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Dr Yuri Dubrova
We used a quite heavily contaminated plot
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Wednesday, 4 October, 2000, 18:20 GMT 19:20 UK
Chernobyl radiation makes wheat mutate
soil probes
Scientists test soil for radiation near Chernobyl in 1999
By environment correspondent Alex Kirby

Scientists say plants exposed to radiation near the Chernobyl nuclear power plant in the Ukraine show "unusually high" mutation rates.

The plants' mutation rates were six times higher than normal, the result of some unknown effects of low-level chronic exposure to radiation.

The scientists say it is possible that other organisms, including humans, could be affected in the same way.

They are calling for more research into the genetic effects of chronic radiation exposure.

The work of the scientists, from Ukraine, Switzerland and the United Kingdom, is reported in the magazine Nature.

Huge difference

They planted identical crops of wheat, one in a heavily contaminated plot inside the 30-km exclusion zone around the Chernobyl plant, and the other at a clean site just outside the zone.

In one generation, the space of 10 months, the wheat grown inside the zone showed a pace of genetic change more than six times higher than the other crop.

road sign
The sign marks the edge of the exclusion zone
Dr Olga Kovalchuk, of the Friedrich Miescher Institute in the Swiss city of Basel, said the team had looked at mutations in microsatellite loci - the stretches of non-coded genetic material with no known function, sometimes called "junk DNA".

The study did not look at any mutating effect on genes. But Dr Kovalchuk said the team thought, because of the increase in mutations, that there could also be an increase in the rest of the genome.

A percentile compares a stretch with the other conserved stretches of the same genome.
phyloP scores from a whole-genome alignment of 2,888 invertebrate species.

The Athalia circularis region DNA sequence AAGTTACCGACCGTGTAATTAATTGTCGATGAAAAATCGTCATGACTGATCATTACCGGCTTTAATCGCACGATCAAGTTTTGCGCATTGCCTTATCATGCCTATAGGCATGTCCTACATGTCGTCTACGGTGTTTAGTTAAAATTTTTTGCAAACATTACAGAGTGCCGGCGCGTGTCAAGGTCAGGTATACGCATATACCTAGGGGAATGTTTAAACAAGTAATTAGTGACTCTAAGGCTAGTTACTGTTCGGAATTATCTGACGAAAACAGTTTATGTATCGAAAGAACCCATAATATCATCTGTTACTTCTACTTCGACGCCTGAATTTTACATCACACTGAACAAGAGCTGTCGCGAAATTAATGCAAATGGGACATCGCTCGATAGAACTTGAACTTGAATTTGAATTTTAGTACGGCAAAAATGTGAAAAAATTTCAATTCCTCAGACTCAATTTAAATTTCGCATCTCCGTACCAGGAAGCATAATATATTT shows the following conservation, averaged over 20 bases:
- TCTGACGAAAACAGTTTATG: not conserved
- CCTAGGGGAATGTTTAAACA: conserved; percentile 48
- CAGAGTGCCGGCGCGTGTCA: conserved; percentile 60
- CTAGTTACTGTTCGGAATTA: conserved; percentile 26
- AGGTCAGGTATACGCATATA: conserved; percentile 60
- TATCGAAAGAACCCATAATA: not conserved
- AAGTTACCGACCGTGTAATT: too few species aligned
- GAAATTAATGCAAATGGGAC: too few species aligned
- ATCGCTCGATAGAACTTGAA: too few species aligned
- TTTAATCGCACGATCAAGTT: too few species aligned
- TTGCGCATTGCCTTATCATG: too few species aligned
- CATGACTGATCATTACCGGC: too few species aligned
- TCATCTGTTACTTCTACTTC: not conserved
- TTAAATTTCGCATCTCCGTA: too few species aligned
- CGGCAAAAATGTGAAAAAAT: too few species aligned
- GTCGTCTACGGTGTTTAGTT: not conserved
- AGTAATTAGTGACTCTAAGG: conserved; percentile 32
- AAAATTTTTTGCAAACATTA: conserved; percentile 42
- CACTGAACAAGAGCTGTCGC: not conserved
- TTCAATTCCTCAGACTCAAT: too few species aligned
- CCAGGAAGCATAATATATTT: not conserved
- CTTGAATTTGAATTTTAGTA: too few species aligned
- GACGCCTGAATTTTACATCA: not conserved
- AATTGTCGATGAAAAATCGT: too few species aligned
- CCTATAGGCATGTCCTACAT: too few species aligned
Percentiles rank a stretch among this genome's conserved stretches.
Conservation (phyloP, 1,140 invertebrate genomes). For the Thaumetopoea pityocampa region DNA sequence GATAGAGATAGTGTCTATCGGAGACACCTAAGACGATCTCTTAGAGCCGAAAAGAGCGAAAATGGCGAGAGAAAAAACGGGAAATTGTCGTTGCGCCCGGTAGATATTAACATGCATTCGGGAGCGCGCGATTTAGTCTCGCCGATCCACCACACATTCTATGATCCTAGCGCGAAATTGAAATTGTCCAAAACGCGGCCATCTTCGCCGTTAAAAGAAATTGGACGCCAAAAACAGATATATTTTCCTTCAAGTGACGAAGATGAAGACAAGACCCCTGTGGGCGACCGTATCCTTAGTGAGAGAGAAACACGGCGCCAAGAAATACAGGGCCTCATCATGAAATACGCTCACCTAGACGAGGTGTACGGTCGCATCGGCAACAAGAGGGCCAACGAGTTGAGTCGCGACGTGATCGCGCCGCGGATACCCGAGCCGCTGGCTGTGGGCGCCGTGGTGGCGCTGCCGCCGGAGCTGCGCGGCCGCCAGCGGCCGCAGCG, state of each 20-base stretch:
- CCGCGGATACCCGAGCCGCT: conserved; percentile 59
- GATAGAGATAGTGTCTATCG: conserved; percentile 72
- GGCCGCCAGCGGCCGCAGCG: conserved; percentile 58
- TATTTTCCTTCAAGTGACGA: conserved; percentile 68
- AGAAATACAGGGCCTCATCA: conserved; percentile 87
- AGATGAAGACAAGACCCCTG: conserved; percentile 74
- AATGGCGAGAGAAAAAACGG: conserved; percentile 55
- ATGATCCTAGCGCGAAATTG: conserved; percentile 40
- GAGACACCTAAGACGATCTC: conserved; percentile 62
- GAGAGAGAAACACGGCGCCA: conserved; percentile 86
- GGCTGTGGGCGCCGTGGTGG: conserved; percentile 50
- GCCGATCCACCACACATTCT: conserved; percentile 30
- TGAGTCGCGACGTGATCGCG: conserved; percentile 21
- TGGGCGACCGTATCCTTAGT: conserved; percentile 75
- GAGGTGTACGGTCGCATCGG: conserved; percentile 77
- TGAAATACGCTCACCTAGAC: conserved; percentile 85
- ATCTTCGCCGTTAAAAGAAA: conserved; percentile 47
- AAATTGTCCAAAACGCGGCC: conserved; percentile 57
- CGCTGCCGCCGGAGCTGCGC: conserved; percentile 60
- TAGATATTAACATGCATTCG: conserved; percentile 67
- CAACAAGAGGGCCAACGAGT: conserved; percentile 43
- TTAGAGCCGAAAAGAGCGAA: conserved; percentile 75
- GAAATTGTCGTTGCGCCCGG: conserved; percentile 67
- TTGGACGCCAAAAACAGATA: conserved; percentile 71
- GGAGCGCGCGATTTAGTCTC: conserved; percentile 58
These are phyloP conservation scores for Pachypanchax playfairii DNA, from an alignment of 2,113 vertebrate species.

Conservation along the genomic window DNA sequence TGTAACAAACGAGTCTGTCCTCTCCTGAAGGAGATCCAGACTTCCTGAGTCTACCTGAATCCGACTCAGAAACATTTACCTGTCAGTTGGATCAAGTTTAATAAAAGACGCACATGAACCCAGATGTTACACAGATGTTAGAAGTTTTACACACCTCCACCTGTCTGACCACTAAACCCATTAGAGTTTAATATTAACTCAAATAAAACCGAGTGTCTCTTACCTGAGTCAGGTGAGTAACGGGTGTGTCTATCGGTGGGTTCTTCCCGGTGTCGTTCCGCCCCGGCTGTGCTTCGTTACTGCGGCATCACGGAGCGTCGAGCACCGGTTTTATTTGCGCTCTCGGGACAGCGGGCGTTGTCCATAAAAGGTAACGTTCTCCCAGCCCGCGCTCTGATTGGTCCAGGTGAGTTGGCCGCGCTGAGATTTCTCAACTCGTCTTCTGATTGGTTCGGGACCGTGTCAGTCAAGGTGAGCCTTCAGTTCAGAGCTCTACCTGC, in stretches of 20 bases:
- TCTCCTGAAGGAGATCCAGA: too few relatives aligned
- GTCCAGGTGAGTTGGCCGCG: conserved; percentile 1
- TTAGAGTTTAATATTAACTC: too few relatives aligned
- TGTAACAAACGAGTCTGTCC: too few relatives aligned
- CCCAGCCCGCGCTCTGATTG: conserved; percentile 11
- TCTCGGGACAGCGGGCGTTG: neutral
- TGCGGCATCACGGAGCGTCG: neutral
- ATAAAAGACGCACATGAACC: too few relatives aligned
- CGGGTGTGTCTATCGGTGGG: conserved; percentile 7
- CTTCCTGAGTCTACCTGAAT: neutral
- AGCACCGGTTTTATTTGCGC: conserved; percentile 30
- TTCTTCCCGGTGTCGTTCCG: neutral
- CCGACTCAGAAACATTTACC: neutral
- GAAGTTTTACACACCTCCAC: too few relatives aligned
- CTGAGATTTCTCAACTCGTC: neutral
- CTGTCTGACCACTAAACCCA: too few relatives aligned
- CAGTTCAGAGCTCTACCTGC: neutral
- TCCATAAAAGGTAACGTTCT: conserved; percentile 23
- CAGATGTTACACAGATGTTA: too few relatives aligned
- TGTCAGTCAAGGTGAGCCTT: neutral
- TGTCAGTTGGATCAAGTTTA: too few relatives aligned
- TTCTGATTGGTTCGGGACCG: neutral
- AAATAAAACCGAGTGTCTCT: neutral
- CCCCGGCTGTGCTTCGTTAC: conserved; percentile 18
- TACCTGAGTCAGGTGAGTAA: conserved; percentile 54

Dr Yuri Dubrova, of the genetics department at the University of Leicester in the UK, said the plants grown on the contaminated plot had been exposed to relatively low rates of ionising radiation.

These, he said, "theoretically should not result in such a large increase in the mutation rate".

"The results of our study therefore point at as yet unknown effects of low-dose chronic exposure to ionising radiation, which make it substantially more mutagenic than previously thought.

"Future studies are clearly needed."


Dr Dubrova told BBC News Online: "I wish I knew whether our findings were applicable to other organisms, including humans.

"Probably you can't extrapolate them to human populations. But without more work we can't be sure.

control room
Chernobyl is to close in December
"You certainly could not expect this sort of mutation rate after exposure at this low level, and it has to be explained.

"One possible explanation - and it is speculative - is that over a 10-month period the damage to the plant might be so small that the DNA repair system simply failed to recognise it."

Chernobyl's number four reactor was destroyed in an accident on 26 April 1986, and 31 people are officially listed as having died from the resulting radiation.

But unofficial estimates say the numbers killed by the indirect effects of the accident are anywhere from 15,000 to 30,000.

Ukraine says it will close the plant for good on 15 December. Western countries have promised $1.5bn to pay for the shutdown and for the completion of two new reactors elsewhere in the country.

Earlier this year, UK and Dutch experts said the restrictions in place on food grown around Chernobyl might have to remain in force for half a century, because the radiation was clearing so slowly.

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See also:

06 Sep 00 | Europe
EU to fund Chernobyl replacements
10 May 00 | Sci/Tech
Chernobyl's effects linger on
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Chernobyl - a disaster recalled
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